Every year I am struck by how vital this community is. What spurred me to write this column was my editorial calendar for the next week. One of many important lessons I learned from my Editor-in-Chief at CaFleureBon, Michelyn Camen, is the importance of keeping an editorial calendar. That means I have all the different days subjects planned out in advance. Sometime when I look at my white board I can see patterns which arise out of the list. Looking over next week’s list I saw six wonderful perfumes from six different established independent perfumers. It made me think about where we are now.

One of the things I write about a lot is the concept of a brand aesthetic. It should be easier when an independent perfumer is the only voice in the room. From experience I can tell you it is not. I try a dozen or so new independent brands a year. I provide private feedback which is just between the perfumer and I. One of the more common sentences I write is, “What are you trying to achieve besides smelling good?” The brands which have succeeded have almost always had a personal answer to that. The ones who ask me “What do you mean?” is probably a reason why they don’t succeed.

Proof this has succeeded is there is a part of Hr. Tauer’s perfumes which has been dubbed a “Tauer-ade”. There is a scented fingerprint which says where this perfume came from. The same can be said for Charna Ethier of Providence Perfume Co. or Maria McElroy of Aroma M. I feel if I was handed any of these, and others, perfumes they are identifiable because of this. Independent perfumers can refine a personal vision over every release.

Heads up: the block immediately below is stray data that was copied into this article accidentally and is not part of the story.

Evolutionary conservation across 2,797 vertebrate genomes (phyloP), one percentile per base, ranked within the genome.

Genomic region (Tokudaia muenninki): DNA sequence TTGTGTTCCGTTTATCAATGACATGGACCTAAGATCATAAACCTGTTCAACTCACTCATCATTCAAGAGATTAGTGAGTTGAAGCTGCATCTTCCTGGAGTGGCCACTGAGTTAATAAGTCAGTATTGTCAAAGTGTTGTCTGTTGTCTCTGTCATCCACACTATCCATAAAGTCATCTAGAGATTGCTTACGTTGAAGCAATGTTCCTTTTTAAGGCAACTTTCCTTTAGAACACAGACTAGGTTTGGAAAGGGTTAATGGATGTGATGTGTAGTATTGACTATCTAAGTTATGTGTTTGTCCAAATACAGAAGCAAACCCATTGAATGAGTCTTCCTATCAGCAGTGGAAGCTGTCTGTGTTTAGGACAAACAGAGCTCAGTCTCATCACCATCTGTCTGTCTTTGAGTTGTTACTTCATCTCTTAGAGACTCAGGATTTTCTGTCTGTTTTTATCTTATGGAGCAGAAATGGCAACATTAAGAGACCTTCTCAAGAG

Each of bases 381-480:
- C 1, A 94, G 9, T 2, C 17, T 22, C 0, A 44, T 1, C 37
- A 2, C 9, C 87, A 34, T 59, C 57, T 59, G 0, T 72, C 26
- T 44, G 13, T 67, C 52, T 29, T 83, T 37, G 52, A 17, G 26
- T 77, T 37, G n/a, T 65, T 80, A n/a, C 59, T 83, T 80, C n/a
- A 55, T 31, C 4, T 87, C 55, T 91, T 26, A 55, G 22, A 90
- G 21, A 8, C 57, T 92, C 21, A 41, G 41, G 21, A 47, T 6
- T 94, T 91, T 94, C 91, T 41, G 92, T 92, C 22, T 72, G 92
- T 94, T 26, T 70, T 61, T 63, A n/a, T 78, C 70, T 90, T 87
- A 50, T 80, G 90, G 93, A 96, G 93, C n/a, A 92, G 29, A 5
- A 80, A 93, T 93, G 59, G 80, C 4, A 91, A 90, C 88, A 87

Mandy Aftel

Another more fractious aspect of independent perfumery is very few of them have any formal training. Like all artistic efforts there are the precocious few who are blessed with innate talent. For those the years spent making their perfumes provides its own kind of training; learning through trial and error. That same effort is also rewarded for those who learn entirely from that. Time can be a great leveler. Some of the early founders have become the teachers for those who are drawn to make their own perfume. Mandy Aftel has produced great perfume, under he Aftelier Perfumes label, and a wave of students from her California studio. AbdesSalaam Attar does the same in Europe.

One of the most important aspects of the current state of independent perfumery is the ability of the perfumers to use small batches of amazing ingredients. Particularly over the last few years there have been releases which are made from materials that have been gone from mainstream and niche perfumery due to the difficulty of sourcing enough to produce hundreds of bottles. The independent perfumer can produce tens of bottles if they desire. A good example are the perfumes of Russian Adam under his Areej Le Dore brand. He can source actual musk from the animal through a license he has. Other independent perfumers create their own tinctures, botanical hydrosols, co-distillates, or enfleurage. Each of these create magic. The botanicals sourced by Yasuyuki Shinohara from his home island of Hokkaido, Japan for his Di Ser line are what makes those perfumes unique.